wearables and neurodegenerative conditions
Neurodegenerative conditions are set apart from other conditions, in that many are incurable. This often has a significant impact on the emotional and mental state on those living with and around people with these conditions. As the symptoms worsen, it can make it difficult for patients to stay confident that their quality of life will improve. Wearables can play a significant role in securing the right to live with dignity, even as these conditions progress and symptoms worsen.
What role does wearable tech play in the treatment of neurological conditions?
Wearable tech or medical devices can play a variety of roles in treatment. They are mostly geared towards improving quality of life; drugs are being developed in order to tackle the conditions in a more permanent manner, for example by protein delivery for nerve regeneration, but it may take up to 20 years considering the rigorous testing and clinical trials, particularly while there is little publicly available science and few widely known existing drugs to speed up the discovery.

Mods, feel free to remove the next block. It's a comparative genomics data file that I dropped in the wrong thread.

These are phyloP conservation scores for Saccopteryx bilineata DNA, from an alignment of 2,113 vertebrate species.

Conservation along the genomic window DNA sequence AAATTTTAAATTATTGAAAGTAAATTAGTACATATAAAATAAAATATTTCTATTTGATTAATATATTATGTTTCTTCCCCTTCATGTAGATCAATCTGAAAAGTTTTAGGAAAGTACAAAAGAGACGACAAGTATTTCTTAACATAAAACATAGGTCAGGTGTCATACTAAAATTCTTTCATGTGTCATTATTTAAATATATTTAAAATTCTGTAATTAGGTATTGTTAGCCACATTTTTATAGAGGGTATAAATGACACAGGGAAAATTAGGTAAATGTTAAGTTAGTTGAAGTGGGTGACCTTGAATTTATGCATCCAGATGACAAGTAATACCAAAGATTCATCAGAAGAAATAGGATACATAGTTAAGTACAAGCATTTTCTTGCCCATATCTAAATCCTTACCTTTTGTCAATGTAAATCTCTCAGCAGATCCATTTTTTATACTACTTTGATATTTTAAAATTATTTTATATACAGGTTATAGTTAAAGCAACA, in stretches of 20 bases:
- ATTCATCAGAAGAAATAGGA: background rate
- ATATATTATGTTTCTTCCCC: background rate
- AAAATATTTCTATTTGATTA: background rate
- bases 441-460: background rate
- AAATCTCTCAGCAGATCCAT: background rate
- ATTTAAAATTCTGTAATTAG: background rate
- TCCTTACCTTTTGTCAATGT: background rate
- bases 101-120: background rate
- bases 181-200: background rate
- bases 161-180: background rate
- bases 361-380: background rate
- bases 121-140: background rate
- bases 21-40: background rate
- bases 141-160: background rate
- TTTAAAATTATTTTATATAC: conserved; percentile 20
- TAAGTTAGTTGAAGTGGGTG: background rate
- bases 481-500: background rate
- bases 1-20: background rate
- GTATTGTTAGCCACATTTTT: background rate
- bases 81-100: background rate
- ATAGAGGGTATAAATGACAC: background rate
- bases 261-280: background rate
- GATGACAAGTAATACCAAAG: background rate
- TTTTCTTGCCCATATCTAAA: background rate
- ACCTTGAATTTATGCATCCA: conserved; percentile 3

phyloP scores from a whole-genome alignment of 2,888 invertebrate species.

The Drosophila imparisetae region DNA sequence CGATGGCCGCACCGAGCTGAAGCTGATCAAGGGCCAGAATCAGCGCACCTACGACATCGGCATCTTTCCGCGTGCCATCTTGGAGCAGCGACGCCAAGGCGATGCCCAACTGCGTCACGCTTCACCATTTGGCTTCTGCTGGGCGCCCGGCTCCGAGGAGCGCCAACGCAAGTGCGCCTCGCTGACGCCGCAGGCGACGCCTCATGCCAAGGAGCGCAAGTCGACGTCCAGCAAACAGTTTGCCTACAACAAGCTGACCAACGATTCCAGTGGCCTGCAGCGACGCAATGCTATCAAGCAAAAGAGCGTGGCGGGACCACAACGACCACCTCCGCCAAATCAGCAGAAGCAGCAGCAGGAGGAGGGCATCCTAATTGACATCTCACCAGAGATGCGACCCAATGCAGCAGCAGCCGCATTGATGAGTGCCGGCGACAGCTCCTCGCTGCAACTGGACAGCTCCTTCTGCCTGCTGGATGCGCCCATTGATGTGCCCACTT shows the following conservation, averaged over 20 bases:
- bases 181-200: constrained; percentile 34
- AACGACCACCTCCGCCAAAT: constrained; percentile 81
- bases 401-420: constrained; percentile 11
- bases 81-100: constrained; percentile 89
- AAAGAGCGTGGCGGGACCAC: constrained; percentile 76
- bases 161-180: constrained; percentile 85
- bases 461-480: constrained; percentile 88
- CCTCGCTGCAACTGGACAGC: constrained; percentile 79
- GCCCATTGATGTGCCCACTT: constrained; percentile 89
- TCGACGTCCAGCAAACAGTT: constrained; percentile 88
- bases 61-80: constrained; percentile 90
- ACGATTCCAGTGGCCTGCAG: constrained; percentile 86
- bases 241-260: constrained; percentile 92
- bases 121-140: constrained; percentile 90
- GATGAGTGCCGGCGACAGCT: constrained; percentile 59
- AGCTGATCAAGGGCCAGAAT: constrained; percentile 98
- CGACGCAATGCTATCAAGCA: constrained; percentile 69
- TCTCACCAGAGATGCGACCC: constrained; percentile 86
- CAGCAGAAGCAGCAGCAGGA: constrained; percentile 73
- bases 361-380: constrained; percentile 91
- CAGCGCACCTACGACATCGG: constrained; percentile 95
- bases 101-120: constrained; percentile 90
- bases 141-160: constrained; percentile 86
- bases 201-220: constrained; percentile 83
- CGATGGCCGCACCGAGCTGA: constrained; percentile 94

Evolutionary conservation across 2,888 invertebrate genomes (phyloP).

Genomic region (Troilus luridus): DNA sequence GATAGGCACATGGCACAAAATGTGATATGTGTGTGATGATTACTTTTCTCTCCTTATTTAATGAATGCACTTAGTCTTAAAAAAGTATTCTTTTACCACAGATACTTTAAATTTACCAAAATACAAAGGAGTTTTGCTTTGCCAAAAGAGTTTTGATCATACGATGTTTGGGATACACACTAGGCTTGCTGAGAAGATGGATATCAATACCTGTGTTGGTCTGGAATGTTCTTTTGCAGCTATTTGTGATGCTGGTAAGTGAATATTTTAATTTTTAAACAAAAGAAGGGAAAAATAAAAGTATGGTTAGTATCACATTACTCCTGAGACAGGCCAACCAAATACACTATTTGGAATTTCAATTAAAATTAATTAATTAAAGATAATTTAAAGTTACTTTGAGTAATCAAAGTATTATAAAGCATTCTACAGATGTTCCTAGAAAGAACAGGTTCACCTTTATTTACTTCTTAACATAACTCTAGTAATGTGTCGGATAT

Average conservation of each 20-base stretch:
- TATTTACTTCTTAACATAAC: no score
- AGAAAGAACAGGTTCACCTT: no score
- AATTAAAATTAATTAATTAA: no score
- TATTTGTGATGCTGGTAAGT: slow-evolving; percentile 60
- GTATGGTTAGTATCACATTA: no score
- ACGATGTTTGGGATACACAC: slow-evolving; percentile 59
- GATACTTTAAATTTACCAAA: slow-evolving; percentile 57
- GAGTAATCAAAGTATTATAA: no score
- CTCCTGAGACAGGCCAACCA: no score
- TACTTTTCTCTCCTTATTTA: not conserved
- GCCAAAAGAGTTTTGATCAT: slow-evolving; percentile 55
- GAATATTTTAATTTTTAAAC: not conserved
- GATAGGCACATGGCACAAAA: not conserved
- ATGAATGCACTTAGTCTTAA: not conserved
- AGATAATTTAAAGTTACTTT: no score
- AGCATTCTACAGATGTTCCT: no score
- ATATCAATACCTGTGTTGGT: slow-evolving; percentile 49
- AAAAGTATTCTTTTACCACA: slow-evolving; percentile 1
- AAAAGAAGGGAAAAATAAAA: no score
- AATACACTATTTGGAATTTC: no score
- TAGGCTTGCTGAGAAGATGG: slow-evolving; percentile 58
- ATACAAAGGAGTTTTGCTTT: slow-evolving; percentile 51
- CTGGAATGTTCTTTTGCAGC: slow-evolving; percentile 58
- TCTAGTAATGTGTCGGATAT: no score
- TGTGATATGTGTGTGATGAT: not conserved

Medical intervention and support systems should be holistic by design. They ought to measure aspects of our health that might not be observed by medical appointments alone, or by patients and their carers or loved ones, and bring their data together to form a synergetic view of long term health. Currently, the norm is spot measurements, time limited information with limited value to the progressive health of people living with many long term conditions. A big factor in the observation of these diseases is human fallibility: we can remember how we felt a week or two ago, but diseases can evolve over many months and years.
These trends are almost impossible to pick up without relatively continuous measurement through technology. With novel sensing technologies evolving rapidly, a wearable can measure and record our health symptoms over indefinite periods of time. Some measurements could be direct, such as EEG (electroencephalogram) for brain activity, while examples of indirect measurements include heart rate variability monitoring for detection, quantification of stress events, and long term trends in mood and emotional health.